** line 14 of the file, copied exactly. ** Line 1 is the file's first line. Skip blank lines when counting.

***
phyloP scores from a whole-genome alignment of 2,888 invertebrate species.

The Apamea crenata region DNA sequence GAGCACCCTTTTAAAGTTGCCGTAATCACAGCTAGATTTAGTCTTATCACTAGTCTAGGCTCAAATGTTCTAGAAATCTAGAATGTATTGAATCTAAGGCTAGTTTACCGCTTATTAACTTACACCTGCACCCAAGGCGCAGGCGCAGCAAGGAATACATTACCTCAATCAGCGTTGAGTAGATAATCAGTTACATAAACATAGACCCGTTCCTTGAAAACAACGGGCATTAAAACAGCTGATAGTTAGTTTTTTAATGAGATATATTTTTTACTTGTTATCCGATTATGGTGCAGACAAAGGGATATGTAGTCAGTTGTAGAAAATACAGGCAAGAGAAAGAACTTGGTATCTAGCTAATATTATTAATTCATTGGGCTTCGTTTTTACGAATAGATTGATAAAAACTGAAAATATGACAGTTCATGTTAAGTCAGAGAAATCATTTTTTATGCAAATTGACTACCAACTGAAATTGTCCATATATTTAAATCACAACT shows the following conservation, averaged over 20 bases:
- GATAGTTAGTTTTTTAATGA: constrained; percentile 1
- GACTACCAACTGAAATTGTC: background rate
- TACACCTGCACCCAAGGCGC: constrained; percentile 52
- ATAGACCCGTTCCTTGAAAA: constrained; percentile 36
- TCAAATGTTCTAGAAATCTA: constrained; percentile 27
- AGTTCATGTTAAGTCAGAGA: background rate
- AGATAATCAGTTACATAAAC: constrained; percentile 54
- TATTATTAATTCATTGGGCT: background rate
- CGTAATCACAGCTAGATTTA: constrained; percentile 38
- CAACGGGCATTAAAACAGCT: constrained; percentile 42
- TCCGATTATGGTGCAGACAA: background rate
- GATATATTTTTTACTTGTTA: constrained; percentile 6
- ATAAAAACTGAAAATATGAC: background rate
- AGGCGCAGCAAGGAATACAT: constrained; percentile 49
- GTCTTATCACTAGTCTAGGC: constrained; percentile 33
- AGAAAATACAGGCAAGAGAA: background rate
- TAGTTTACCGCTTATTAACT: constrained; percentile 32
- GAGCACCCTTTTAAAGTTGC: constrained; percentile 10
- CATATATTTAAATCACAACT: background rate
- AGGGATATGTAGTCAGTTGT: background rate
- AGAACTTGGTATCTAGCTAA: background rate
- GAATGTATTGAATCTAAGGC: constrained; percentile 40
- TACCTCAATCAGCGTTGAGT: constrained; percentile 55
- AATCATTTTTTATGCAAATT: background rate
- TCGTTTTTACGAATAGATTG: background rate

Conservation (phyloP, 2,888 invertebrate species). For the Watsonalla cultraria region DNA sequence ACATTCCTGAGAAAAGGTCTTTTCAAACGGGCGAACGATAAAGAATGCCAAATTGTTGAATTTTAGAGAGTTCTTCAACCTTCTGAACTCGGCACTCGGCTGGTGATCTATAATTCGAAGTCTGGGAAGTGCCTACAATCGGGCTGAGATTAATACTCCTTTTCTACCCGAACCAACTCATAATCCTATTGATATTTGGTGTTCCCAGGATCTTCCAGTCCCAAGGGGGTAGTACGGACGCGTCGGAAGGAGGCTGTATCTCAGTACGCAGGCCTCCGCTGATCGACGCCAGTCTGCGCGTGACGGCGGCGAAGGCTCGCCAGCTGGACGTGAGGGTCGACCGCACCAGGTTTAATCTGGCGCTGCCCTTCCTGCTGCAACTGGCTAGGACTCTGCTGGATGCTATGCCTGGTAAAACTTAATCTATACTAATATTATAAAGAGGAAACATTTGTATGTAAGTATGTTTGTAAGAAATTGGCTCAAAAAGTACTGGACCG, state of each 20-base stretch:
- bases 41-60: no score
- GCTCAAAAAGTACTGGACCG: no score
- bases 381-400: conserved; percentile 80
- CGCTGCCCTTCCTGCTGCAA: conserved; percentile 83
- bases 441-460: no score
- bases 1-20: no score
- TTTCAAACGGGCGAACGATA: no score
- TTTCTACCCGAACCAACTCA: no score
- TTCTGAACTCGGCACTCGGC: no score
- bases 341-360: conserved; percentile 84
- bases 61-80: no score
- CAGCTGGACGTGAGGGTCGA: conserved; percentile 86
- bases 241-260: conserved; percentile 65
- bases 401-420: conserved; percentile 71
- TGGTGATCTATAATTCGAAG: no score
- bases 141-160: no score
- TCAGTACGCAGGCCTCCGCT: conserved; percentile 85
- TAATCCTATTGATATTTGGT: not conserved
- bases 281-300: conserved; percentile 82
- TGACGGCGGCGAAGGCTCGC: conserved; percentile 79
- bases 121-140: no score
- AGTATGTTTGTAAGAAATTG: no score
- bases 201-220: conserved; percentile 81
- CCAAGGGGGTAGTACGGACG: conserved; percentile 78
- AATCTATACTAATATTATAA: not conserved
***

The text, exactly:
- GATATATTTTTTACTTGTTA: constrained; percentile 6